• Taco Bell.  The Bell now offers a monthly taco subscription for those who join their rewards program.  $10 gets you a free taco every day of the month.  The Bell saw a 20% increase in rewards program membership when they began offering the subscription.  Confirmed: we Americans are hopelessly addicted to fast food.
  • Bees.  May 20th is World Bee Day.  You can find a lot of interesting trivia about bees on the Web.  They communicate by dancing.  They use tools.  They get mad if they haven’t eaten in a while.  The more you learn about bees, the more you realize they’ll probably take over the world one day.
  • Contact Lenses.  A company has designed the first “smart” contact lens, capable of delivering real-time information to the eye.  The lens connects to your smartphone and generates an image similar to what you’d see on your screen.  So the next time you see someone with “eyes glazed over”, don’t be so sure they’re falling asleep.
  • Millennium Tower – A 58-story building in downtown San Francisco has been leaning to the northwest at a rate of 3 inches per year, for a total of 24 inches so far.  If I were one of the owners of the building’s 419 luxury apartments I wouldn’t be sleeping so well.  I say get ahold of engineers in Pisa, Italy.  Their world-famous leaning tower is predicted to remain standing for another 200 years.

Maybe one of these topics grabs your attention and you want to learn more.  Go for it.  In fact, write a blog post about it.  I’ll read your version of the story and maybe say, “Crud; missed a good one there.”  But probably not, because I didn’t consider the topic podium-worthy.  Now if you’ll excuse me, I’m off to watch the Olympics (fifteen hours after the fact).  I don’t want to miss those medal ceremonies.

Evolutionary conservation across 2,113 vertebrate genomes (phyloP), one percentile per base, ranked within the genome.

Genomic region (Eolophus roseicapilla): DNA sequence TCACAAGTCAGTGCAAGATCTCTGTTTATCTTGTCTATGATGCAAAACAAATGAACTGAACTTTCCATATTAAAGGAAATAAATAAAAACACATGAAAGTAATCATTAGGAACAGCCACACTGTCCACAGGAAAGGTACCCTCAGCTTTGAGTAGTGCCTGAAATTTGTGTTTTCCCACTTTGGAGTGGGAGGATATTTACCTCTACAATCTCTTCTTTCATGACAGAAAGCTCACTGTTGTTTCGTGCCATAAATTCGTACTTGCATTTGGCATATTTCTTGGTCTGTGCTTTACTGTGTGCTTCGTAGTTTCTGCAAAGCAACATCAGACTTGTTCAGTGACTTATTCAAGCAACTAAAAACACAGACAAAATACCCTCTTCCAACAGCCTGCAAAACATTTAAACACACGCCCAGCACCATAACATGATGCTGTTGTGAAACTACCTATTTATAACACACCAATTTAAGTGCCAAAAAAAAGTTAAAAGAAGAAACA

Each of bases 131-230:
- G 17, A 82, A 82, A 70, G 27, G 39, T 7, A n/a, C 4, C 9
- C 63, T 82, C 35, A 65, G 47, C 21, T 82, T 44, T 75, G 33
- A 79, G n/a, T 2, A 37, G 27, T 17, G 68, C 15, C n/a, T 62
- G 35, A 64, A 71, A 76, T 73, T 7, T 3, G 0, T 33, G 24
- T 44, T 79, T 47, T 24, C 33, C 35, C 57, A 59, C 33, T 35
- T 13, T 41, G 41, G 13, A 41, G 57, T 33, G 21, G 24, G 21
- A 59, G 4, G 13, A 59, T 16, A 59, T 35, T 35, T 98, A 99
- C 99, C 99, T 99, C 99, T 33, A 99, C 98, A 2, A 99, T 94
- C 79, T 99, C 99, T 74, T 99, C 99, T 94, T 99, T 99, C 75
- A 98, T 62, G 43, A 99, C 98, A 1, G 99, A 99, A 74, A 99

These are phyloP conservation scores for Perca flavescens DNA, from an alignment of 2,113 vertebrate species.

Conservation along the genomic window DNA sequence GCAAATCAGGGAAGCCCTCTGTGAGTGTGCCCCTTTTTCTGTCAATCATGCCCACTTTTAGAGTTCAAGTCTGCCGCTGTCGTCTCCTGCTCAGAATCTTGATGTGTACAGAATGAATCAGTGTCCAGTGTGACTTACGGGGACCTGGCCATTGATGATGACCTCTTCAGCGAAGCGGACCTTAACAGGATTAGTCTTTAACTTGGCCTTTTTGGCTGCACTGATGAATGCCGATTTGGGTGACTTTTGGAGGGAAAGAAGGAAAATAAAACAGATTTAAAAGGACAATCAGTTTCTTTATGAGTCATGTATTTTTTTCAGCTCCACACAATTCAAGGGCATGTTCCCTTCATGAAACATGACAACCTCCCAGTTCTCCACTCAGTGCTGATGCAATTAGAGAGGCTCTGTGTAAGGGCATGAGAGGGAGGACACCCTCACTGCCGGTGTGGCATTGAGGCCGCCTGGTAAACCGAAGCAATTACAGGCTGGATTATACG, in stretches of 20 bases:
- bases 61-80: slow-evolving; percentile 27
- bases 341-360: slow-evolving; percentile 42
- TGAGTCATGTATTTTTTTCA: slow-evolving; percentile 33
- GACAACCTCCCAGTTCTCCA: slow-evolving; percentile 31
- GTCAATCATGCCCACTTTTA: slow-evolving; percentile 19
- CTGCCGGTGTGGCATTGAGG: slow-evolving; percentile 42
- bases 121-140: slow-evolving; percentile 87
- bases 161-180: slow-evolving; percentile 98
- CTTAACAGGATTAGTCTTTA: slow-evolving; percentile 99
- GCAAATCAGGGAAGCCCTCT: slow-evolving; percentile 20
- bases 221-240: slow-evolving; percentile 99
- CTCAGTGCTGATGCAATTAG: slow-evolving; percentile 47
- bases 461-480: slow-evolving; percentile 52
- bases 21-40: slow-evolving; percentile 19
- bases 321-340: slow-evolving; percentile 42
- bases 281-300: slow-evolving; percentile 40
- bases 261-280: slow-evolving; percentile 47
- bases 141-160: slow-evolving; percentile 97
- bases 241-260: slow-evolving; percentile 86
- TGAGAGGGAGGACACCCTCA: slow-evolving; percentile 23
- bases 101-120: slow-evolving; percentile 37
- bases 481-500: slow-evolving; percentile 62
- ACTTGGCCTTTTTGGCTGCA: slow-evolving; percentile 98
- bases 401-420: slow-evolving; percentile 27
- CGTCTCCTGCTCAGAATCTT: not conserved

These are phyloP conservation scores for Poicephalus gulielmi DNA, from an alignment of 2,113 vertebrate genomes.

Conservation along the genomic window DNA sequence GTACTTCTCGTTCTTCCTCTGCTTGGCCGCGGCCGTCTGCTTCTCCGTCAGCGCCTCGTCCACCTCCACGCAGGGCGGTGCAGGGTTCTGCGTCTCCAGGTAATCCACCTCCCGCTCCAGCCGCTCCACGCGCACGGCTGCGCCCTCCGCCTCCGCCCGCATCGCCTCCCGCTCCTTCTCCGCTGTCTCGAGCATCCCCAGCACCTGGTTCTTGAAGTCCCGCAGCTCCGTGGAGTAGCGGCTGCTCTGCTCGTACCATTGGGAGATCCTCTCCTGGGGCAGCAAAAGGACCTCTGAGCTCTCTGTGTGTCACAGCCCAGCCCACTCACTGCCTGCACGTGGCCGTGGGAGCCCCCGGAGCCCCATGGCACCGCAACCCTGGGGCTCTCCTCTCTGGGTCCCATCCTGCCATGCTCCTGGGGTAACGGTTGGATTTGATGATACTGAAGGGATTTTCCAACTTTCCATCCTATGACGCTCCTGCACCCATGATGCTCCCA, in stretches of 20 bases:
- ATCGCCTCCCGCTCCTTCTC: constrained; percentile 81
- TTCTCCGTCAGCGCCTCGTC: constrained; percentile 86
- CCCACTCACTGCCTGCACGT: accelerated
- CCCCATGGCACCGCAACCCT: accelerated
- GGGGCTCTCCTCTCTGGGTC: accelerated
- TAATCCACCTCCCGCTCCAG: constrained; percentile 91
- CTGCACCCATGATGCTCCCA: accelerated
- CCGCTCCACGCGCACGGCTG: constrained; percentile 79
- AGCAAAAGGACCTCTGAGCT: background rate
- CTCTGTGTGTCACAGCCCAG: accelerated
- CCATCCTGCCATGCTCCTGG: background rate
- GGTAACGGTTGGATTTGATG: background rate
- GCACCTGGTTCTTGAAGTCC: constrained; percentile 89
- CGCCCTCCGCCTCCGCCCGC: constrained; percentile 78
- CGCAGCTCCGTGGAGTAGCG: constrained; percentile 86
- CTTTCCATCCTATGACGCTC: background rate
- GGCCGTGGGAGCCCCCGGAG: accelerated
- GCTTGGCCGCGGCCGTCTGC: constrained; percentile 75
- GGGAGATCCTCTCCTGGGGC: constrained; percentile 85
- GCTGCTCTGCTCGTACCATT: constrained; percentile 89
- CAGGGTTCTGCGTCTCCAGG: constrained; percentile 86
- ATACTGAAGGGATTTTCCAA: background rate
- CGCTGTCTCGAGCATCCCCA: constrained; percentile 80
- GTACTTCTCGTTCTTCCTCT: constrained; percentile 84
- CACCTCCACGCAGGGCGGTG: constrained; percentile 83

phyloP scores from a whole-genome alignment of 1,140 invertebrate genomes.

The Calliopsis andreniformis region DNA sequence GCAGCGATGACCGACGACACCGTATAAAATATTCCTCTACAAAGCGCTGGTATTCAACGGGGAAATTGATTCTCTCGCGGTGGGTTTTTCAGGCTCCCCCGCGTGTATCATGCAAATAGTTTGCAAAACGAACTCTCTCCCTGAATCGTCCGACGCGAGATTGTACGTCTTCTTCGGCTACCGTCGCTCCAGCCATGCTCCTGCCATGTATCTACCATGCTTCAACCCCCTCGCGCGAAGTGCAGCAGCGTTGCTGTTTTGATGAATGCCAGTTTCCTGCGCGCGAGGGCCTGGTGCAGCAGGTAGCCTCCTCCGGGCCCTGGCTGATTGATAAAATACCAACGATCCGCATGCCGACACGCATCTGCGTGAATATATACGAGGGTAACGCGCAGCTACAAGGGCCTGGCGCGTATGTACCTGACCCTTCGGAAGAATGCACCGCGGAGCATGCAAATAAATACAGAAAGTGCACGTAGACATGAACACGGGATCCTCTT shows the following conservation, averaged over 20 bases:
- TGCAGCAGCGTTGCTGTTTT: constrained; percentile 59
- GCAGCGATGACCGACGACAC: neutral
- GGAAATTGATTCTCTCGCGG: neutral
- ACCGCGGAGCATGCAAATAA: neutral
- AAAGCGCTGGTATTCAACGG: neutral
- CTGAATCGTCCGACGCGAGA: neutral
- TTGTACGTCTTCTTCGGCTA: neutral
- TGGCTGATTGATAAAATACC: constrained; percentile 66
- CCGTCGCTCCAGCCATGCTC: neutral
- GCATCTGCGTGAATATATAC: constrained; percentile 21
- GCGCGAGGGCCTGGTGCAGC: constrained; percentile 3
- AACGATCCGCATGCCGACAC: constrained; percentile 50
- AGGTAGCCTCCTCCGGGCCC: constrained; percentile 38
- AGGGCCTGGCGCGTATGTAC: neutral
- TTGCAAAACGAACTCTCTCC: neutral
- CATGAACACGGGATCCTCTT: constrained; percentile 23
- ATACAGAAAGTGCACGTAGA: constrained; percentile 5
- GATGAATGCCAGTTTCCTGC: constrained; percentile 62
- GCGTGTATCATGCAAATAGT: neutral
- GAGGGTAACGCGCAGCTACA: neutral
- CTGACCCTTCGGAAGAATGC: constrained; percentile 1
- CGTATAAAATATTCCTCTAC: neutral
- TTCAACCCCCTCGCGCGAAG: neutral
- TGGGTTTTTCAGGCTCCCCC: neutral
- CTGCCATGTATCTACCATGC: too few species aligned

——————–

Lego Grand Piano – Update #3

Today’s portion of the concert was difficult (read about my hesitant warm-up in Let’s Make Music!).  Bag #3 – of 21 bags of pieces – was smaller than the first two so I figured this step would go quickly.  Wrong.  Bag #3 contained tiny, tiny pieces and I don’t have nimble, nimble fingers!

The picture here is the “before Bag #3” while the picture below is the “after”. Notice the difference? There’s now a series of posts running upper left to lower right like a fence.  I can make the posts move up and down with my finger.  Inner workings of the piano keys!

Running Build Time: 3.3 hours.  Musical accompaniment: Mozart’s Clarinet Concerto in A. Leftover pieces: 2

Conductor’s Notes: I’m starting to get comfortable with leftover pieces.  I’ve ended up with a few after each bag so far.  Doesn’t mean I don’t go back and check my work to be sure I didn’t overlook a step.  Also, I couldn’t find a piece today.  I thought Lego forgot to put it in the box.  Took me three scourings of my Bag #3 pile of pieces (and a little sweat) before I realized it was sitting there right in front of me.  Utterly unnerving.

19 thoughts on “Just Off the Podium

  1. We watched some of the Olympics last night. Was fun for us because they did more than lip service to the strengths of Canadians in Women’s Hockey and Curling!
    Nice to see the progress on your LEGO piano. I know what you mean about left over pieces – though I’m getting used to the fact that there are always left over pieces of small little things.

    Liked by 1 person

  2. I would expect Canada to excel in both of those sports Margy, men and women! I find it funny certain events start before the Opening Ceremonies, but I guess they need more than two weeks to pair down the participants to make it to the medals.

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  3. As a kid the Olympics seemed special, a chance for an underdog to win. Now they seem corporate, less about amateurs, more about advertising. I’m sure we’ll watch some events, but with less enthusiasm than I once felt. Good reminder that they’ve started.

    Liked by 2 people

  4. I try to be patriotic and watch a little but knowing the results before you watch takes all the thrill out of it. The fifteen-hour time difference (for me) really puts a damper on things.